I happened to catch another viewing of Land and Freedom by Ken Loach this week.
What makes it a particularly unique movie is that it is a critique of the left from the left.
A young British communist travels to Spain to defend the the Republic and finds himself in a militia composed largely of anarchists and PUOM members ( independent Marxists ). The main character initially embraces the philosophy of collectivism and revolution now until an injury causes him to re-think his position while in convalescence. He decides to reject the cause of his lover ( an anarchist ) and join up with the better armed communist fighters. A battle between the two factions occurs and he ultimately goes back to his old militia partially no doubt to return to his lover.
There are two scenes in the movie that resonated with me. In one, workers of a local village have a forceful debate about whether to instantly collectivize a former land owner’s property. Their argument is simple: it is the only way to ensure that everybody eats. One man argues against it, essentially saying the land he works has produced because of his labor. The village wants to institute the principles of revolution immediately. Several militia members participate and one of the speakers cautions against it saying that it is wiser to fight against the forces of fascism, and worrying about the actual revolution later.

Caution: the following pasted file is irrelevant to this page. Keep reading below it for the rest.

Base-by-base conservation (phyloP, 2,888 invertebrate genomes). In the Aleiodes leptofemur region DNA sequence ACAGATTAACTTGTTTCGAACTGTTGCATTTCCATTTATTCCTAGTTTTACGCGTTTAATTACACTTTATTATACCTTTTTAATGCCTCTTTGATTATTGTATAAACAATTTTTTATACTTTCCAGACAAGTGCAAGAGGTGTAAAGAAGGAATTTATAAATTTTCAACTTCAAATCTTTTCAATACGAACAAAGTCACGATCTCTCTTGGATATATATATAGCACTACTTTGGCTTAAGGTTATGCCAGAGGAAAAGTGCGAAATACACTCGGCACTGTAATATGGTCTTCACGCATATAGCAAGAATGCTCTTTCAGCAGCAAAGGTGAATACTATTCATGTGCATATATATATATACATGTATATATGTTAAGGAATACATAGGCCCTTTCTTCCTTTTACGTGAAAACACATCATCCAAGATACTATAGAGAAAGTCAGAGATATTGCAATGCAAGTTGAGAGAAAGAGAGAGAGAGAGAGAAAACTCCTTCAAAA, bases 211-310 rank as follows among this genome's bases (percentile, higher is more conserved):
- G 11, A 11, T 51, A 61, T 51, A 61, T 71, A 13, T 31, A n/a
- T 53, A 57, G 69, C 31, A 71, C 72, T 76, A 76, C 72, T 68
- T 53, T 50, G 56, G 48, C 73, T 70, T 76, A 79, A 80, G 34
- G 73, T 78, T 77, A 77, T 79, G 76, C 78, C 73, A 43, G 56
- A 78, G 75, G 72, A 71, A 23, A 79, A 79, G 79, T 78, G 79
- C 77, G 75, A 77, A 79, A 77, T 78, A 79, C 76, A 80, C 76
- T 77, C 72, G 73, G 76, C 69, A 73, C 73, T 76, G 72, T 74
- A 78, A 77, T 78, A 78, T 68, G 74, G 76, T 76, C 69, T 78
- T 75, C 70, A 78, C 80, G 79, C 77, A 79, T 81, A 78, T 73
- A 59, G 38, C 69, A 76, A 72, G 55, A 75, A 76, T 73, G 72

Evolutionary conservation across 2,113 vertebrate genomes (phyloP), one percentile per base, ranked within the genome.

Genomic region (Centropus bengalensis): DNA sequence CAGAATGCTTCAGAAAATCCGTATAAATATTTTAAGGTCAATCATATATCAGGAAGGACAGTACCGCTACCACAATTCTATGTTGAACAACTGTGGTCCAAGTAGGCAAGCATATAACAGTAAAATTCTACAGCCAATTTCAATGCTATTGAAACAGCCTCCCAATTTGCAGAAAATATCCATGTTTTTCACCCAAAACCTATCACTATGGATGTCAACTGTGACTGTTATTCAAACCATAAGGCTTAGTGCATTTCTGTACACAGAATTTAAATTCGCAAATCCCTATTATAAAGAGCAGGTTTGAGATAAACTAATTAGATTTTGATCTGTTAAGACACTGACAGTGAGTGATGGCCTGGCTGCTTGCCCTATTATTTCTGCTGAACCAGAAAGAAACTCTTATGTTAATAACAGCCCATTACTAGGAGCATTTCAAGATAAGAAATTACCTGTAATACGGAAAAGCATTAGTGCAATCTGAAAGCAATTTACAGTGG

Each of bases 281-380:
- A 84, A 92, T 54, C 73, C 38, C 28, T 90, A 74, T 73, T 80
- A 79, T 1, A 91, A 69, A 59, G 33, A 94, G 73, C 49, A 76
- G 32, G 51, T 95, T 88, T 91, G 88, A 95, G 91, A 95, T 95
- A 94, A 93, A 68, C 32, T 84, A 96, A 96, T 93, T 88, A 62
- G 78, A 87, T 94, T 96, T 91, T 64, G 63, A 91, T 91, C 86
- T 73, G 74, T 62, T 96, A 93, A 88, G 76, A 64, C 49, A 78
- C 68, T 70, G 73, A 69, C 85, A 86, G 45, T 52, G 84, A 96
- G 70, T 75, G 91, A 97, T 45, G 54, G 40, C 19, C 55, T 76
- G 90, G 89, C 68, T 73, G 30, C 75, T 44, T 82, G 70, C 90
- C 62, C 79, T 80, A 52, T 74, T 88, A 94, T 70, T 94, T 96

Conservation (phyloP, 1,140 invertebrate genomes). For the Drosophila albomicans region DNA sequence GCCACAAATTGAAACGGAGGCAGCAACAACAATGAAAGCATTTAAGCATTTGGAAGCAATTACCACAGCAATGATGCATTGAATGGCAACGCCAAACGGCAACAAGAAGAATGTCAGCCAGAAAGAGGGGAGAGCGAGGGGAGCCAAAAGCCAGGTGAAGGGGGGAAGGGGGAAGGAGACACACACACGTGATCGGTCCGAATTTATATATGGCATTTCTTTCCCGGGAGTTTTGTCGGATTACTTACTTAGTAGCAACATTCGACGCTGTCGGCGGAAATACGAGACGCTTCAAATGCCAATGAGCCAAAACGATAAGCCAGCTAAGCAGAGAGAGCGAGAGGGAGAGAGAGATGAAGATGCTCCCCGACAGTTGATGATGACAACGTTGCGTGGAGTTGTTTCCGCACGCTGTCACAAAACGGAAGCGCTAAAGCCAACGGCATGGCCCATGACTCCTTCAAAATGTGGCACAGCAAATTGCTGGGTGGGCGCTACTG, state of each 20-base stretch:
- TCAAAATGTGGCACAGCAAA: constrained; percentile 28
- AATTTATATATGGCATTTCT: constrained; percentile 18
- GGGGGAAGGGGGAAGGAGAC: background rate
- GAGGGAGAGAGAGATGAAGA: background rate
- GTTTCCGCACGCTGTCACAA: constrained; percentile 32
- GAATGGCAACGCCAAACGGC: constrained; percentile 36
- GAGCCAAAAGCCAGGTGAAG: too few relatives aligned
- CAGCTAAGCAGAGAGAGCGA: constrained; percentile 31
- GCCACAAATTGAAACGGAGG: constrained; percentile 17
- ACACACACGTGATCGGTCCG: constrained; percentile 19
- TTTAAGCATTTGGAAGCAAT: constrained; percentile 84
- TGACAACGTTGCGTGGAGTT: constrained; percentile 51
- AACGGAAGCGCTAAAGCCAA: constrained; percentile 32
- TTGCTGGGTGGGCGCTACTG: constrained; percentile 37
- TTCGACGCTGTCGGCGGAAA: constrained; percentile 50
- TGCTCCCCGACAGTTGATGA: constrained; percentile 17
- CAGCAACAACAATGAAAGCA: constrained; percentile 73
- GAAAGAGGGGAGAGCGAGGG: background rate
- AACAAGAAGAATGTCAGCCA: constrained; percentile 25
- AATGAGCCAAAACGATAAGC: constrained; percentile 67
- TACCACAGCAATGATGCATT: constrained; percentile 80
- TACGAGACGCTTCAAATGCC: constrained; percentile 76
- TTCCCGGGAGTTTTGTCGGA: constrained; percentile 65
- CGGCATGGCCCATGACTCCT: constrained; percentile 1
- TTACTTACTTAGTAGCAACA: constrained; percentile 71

Later toward the conclusion of the movie, the militia is confronted by the communist forces and ordered to join up and put down their weapons. A verbal confrontation leads to an armed one and the results are predictable, a few defiant militia members are killed and the rest concede.
Loach’s vision is obvious: that the mainstream communist forces in Spain betrayed possible revolution and were more than willing to sacrifice the idealistic aims of the anarchists, independent Marxists, and peasants. Clearly, this is a simplistic view, neglecting the reality that the world community was reluctant to intervene save Mexico and Russia, and ultimately the Nationalist forces had an actual professional fighting army.
Americans joined the international effort in the Abe Lincoln Brigade and Canadians formed the Mackenzie-Papineau Battalion. A memorial to the Abe Lincoln Brigade was dedicated in San Francisco this year.